Outside of the medical environment, these devices are becoming an invaluable tool for professional athletes. Using their focused nature, athletes are taking the data from their workouts and past performances to tailor their practice sessions and improve for next time. Coaches are also tapping into this data to help better manager workloads and maintain game-day fitness across their rosters. If a player didn’t feature in a weekend match, coaches know to ramp up their intensity in training come Monday.

An injured player also has access to details about intensity, balance, speed, and other performance metrics to help them track their recovery. This data can be particularly important in helping players prevent further reinjury as result of overloading or modifying their form.

Stick to skin wearable devices provide hard data to corroborate verbal feedback that athletes receive or give during training. A trainer or coach can then evaluate the athlete’s best performance through metrics other than time. The trainer can see the athlete’s heart rate at its optimum range, and whether their breathing was optimising oxygen intake. These underlying numbers are just as important as outcome when evaluating performance, and wearables open a new window into these metrics. As athletes and clubs look to get every competitive advantage they can, these minute details can be the difference between glory and defeat.

The data storage requirements for these types of devices rely heavily on latency and having instantaneous access to historical data at the edge. Storage solutions that operate at the edge allow for greater flexibility in where data is processed and stored, meaning that the data created within the wearable can transmitted and stored, but can also be accessed or transmitted to other devices for analysis of that data.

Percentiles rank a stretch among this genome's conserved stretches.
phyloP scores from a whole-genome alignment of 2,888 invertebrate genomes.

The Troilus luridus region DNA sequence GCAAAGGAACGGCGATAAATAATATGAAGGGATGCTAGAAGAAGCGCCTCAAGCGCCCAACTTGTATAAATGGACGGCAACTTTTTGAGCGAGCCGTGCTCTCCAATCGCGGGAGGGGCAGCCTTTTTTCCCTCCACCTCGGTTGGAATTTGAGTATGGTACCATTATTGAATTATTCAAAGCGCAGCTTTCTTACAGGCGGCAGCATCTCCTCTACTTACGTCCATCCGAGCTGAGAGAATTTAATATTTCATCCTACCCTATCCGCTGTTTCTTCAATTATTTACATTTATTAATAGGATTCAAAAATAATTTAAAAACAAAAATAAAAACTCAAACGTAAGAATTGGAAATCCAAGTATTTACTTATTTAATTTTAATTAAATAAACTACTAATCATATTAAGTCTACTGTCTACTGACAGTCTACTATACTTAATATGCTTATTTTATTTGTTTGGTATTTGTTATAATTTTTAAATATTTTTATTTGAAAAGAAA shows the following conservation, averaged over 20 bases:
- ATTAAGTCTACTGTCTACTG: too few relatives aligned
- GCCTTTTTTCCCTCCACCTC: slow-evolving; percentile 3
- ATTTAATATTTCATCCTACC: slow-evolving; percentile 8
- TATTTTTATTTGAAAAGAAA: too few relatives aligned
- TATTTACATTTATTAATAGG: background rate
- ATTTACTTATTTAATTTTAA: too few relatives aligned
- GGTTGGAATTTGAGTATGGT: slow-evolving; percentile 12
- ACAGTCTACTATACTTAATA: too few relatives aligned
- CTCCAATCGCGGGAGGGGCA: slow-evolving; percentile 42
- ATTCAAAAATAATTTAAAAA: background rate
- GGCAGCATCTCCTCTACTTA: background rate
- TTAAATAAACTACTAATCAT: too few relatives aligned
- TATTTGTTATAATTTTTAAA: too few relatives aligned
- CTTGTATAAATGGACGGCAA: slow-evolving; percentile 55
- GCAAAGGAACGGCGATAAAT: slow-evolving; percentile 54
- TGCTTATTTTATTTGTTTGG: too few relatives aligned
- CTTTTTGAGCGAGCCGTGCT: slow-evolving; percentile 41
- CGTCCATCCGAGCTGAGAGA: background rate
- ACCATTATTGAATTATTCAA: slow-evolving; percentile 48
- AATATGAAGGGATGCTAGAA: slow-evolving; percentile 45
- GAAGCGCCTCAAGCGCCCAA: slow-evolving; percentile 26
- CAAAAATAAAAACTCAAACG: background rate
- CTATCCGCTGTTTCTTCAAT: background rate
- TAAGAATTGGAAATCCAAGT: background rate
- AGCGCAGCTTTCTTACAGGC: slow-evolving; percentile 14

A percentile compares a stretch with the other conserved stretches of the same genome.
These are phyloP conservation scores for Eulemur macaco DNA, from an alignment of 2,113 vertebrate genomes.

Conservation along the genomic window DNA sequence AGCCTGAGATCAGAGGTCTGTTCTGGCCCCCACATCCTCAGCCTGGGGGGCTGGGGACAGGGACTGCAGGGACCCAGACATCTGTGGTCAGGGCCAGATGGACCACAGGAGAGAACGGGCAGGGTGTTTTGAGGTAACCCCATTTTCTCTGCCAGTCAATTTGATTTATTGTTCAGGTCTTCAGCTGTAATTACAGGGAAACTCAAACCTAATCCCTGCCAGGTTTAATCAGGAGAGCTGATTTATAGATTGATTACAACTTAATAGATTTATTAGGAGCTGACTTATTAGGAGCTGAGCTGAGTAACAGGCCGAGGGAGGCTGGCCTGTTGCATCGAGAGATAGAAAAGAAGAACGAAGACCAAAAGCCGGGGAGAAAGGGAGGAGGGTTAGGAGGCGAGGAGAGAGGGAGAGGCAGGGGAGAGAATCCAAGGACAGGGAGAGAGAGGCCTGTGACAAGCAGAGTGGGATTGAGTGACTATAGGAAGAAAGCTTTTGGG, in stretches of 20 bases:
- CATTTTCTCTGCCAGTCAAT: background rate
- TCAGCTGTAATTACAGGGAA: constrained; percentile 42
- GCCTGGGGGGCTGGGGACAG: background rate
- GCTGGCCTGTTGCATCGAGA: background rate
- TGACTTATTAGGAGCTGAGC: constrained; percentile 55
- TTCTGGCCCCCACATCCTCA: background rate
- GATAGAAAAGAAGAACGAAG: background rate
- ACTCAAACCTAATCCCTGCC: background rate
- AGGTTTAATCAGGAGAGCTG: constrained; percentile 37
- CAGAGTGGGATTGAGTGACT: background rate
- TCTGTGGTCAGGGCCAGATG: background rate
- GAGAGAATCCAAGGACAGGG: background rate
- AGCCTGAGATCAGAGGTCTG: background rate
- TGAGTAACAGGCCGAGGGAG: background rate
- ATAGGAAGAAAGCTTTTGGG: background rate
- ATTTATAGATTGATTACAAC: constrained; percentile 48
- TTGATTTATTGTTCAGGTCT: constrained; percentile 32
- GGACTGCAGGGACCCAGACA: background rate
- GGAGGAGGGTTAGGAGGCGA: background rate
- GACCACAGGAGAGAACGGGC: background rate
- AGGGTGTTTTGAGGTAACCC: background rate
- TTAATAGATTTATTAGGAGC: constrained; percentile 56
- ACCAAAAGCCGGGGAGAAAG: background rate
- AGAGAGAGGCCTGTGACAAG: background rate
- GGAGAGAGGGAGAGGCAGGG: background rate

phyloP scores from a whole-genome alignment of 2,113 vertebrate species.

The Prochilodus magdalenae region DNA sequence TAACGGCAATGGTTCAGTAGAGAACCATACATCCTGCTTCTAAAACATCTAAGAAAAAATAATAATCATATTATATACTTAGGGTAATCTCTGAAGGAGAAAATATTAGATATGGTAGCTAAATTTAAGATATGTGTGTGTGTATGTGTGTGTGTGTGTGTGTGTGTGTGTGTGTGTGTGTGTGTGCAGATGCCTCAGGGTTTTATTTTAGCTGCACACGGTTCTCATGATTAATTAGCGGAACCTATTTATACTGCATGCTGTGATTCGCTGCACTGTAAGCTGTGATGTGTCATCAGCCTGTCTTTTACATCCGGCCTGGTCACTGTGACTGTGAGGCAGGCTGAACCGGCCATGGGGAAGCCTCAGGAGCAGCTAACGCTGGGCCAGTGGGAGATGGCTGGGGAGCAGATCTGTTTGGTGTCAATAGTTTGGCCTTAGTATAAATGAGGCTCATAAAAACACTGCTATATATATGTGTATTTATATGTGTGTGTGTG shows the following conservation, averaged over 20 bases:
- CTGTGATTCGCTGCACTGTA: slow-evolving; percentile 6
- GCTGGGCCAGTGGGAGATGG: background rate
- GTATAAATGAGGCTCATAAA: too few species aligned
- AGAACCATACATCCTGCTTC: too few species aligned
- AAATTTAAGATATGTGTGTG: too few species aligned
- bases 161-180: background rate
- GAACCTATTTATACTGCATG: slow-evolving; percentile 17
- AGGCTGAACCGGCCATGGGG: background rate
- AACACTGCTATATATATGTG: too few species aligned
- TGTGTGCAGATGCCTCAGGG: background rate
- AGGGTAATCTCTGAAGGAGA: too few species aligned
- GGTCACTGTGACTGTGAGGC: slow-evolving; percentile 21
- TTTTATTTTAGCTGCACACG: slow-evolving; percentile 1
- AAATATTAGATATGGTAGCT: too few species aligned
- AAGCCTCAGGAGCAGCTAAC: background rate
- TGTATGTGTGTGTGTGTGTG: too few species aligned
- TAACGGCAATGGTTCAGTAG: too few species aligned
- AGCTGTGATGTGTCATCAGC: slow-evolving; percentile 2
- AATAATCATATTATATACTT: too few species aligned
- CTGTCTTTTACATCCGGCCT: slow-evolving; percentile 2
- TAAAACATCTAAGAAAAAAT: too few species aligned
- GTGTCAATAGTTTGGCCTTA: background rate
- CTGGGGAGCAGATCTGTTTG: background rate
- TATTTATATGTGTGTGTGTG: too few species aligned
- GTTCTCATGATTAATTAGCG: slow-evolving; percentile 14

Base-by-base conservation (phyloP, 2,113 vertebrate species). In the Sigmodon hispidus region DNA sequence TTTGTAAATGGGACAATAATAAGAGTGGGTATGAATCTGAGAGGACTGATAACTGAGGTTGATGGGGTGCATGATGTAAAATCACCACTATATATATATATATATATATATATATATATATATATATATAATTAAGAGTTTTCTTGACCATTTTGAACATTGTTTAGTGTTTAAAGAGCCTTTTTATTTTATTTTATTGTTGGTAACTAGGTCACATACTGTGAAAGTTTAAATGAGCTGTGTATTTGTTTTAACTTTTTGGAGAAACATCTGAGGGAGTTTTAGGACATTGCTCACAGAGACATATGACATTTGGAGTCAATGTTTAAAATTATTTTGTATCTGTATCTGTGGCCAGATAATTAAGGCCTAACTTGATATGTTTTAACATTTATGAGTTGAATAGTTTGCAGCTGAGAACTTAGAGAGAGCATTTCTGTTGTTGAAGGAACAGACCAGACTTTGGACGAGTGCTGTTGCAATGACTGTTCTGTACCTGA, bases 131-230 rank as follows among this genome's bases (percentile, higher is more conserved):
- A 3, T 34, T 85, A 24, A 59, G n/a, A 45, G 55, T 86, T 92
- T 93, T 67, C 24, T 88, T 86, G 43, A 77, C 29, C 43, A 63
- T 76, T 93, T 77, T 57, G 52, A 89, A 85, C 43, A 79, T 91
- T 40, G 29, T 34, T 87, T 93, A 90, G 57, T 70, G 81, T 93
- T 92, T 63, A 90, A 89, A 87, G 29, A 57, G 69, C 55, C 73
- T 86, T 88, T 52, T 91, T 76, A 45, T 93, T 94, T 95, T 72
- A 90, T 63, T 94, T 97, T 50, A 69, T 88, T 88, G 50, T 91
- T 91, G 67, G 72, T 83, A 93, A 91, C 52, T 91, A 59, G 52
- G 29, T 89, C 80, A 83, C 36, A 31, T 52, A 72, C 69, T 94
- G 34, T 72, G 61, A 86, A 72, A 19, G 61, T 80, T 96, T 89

A second pair of eyes

Currently, Microsoft and Google have been implementing Hololens 2 and Google Glass in select enterprise settings to enable mixed reality communications and collaboration in ways that were previously inconceivable.

Ultimately, the power of these holographic wearables lies in their ability to capture and visualise data in novel ways. From renderings that design and UX teams can look at together and change in real time, to the ability to toggle between topics in a meeting without having to break concentration, eyewear provides a unique window to the ocean of data that our world floats upon.

The data that can be captured from connected devices such as smart eyeglasses will have a plethora of benefits, including helping managers make real-time decisions to keep their workers safe, and also to improve productivity. In order to facilitate this, low latency and high capacity storage solutions are the backbone that enables the data from these devices to enhance and complement our day-to-day lives.

Data is all around us, but that means nothing if we cannot capture, visualise, and leverage it. Wearables enable us to collate, understand, and act on that information in unprecedented ways. In an era of technology where the volume of data being gathered, transmitted, and analysed is higher than it’s ever been, wearable devices and the data storage infrastructure that underpins them are the ultimate expression of what data can do for not only the economy but for the general public.

About the Author

Davide Villa is Director of Business Development EMEAI at Western Digital. At Western Digital we create data storage solutions that power the technology of today and inspire the innovations of tomorrow.

Featured image: ©Monopoly919